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What the North Korean internet really looks like

Screen shot of the Rodong Shibun state media website
Image caption Most of the websites are in Korean, but some have English versions as well

North Korea notoriously restricts access to the internet for its citizens, but it does, in fact, maintain some websites which can be seen outside the country.

Most of these sites have always been accessible outside North Korea but on Tuesday an exhaustive list was revealed apparently for the first time - turns out that there aren't that many.

The list, reportedly unveiled by a US-based engineer, reveals fewer than 30 websites. Predictably, there is propaganda as well as more mundane ministry and tourism information, but you can also find North Korean recipes and films on there.

Image copyright AFP/Getty Images
Image caption The ground test for a new type of rocket engine was covered in depth on state media news sites

So how did this great unveiling happen?

It went like this: North Korea's main Domain Name System (DNS) server was sent a frequent and automated request by a US-based engineer for access to all the internet domains in the country, possibly merely out of mischief. The server is usually configured to reject this.

But for some reason - most likely by mistake - it obliged on one occasion, late on Tuesday. The engineer then posted the list online, TechCrunch reports.

North Korea watchers and analysts were already familiar with these sites but didn't know the extent of North Korea's online presence.

"When North Korea brings up a new website they never publicise it. Either someone finds it by accident or it might show up in a search engine," says Martyn Williams who runs the website North Korea tech from San Francisco.

"We knew about most of these, but weren't sure what else existed".

For the uninitiated, here's what you might see on a wander around the North Korean internet.

1. There is a lot of news about the 'Supreme Leader's Activities'

Most of the websites are in Korean, but some like rodong.rep.kp - the site for the main newspaper Rodong Sinmun - have an English site too.

It includes a section dedicated to what leader Kim Jong-un might be up to on any given day titled "Supreme Leader's Activities".

His visit to a fruit farm where he delivered some guidance, presumably on fruit farming, was featured, as was his speech to the Kimilsungist-Kimjongilist Youth Movement.

Image copyright AFP/Getty Images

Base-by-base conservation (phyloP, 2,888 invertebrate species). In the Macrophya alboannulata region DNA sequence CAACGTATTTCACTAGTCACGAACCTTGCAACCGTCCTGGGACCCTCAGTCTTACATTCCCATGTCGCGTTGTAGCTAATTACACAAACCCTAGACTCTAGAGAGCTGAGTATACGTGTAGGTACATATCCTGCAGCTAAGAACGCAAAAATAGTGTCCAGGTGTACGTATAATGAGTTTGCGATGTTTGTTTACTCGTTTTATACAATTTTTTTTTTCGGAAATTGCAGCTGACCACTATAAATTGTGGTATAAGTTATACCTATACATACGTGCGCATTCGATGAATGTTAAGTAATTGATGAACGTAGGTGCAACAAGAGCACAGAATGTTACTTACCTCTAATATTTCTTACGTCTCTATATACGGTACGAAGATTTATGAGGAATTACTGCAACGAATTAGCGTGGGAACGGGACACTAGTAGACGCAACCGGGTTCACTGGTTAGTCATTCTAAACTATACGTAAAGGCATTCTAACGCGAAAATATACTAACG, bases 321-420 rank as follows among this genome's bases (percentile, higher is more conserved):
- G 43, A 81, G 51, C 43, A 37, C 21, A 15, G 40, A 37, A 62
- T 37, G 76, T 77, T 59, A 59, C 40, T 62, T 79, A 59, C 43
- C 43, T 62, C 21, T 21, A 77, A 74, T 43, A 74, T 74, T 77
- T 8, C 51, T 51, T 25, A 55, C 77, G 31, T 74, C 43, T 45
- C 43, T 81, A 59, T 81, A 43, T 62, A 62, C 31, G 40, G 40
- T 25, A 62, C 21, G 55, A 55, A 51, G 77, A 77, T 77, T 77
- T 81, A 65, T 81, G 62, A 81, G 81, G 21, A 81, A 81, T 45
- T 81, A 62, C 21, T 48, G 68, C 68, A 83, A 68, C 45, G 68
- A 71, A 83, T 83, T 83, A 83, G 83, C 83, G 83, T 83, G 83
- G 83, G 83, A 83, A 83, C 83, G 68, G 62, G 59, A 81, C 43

Of course, his "guiding" of Tuesday's ground test for a new type of rocket engine to launch satellites dominated the headlines.

"These websites are really there to push North Korea's voice on the global stage, as if it is a normal member of the international community," says Mr Williams.

"We never know if any of it's true as there's no way to verify it independently".

2. The websites are quite unsophisticated

Many of the websites, which can be painfully slow to load, are basic. Many of them are not updated very frequently.

The news-focussed sites are updated daily, but only present state propaganda, says Chad O'Carroll from NK News, a website that monitors North Korean media. He notes that they get very little traffic, are poorly designed and not user friendly.

They make minimal effort to mimic the slick appearance of international news sites.

"They don't try to ape Western media. When you go on the website its obvious its news from North Korea. It's not dressed up to look like a slick international media outlet," says Mr Williams.

3. It wants the world to know it has an arts and culture scene

A food site cooks.org.kp is filled with pictures of "Korea's famous recipes".

It has a listing of all the main restaurants in North Korea including Okryugwan - the most famous one selling Pyongyang style cold noodle - as well as the Pyongyang Dog Meat Restaurant, which gives away its speciality in its name.

For South Koreans, the food might look a little bland, but the site explains why North Korean food is so good.

Answer: "Taste and aroma, beautiful colours, variety and its healthy for the body."

If you're in the mood for a film, korfilm.com.kp is a website highlighting North Korea's film industry.

The Pyongyang International Film Festival is happening now and heavily promoted on the site with detailed instructions on how to take part. The three kinds of films you can watch at the festival are "art films, documentaries and animated movies".

When the engineer who found that momentary chink in the armour posted the list, it sparked a temporary frenzy within the tech forums.

But what it doesn't tell us is anything about North Korea's intranet - a mysterious and closed system for its citizens that doesn't connect to the internet, likely to be far more revealing about the workings of the state.

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